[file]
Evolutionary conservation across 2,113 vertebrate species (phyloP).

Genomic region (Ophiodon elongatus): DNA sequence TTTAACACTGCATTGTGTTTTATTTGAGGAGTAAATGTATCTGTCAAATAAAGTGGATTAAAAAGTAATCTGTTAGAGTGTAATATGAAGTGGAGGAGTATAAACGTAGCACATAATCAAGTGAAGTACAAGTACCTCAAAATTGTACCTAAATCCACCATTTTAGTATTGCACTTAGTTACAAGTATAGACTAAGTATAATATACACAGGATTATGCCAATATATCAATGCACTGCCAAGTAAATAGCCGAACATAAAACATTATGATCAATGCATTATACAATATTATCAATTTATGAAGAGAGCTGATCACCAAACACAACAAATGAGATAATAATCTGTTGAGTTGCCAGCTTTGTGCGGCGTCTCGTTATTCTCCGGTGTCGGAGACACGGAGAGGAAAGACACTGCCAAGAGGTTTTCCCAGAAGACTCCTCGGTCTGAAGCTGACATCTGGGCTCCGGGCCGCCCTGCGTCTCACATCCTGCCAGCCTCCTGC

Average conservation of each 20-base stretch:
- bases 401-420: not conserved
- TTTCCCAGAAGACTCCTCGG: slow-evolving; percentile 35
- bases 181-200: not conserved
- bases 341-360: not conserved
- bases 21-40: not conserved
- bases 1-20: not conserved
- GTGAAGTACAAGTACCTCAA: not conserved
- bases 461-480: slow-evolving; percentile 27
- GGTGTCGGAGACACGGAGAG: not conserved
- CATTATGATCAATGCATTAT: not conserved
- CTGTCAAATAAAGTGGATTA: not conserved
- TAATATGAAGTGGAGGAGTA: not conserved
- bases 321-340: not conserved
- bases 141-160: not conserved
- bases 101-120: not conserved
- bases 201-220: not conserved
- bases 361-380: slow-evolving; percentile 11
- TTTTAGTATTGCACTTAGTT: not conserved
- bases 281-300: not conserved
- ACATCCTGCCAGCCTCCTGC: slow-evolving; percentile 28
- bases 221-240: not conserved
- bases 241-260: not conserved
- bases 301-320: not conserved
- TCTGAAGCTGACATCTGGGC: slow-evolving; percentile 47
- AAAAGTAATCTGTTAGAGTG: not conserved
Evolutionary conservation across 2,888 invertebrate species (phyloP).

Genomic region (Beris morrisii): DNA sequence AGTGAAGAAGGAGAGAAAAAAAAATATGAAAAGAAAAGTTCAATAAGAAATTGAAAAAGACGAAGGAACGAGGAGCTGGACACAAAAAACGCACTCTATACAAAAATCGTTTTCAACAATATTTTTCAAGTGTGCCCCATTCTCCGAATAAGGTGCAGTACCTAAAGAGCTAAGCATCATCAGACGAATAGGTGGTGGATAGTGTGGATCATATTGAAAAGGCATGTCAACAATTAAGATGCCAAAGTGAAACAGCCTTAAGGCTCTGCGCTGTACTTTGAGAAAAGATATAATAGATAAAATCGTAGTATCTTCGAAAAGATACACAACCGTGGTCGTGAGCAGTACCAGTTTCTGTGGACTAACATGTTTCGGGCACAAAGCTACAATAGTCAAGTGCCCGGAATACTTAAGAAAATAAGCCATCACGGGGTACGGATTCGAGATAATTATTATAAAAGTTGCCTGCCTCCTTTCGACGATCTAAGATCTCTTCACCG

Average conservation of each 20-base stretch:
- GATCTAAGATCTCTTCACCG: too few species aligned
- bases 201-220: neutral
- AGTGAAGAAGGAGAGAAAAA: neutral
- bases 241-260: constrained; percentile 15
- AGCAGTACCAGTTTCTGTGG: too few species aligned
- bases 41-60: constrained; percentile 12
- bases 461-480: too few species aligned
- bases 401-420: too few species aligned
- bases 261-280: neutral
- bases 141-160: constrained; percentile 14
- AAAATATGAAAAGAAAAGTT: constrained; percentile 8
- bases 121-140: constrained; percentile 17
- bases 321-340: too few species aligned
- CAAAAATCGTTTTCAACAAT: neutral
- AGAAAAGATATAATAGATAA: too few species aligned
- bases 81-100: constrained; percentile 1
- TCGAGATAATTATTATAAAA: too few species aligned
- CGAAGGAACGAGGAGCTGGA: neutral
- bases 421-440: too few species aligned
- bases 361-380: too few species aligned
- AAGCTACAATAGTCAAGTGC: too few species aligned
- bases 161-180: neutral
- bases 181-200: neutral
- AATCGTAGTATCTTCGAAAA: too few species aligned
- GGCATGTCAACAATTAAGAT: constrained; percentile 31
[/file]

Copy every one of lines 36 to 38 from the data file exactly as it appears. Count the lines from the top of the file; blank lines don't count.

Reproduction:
- AGCAGTACCAGTTTCTGTGG: too few species aligned
- bases 41-60: constrained; percentile 12
- bases 461-480: too few species aligned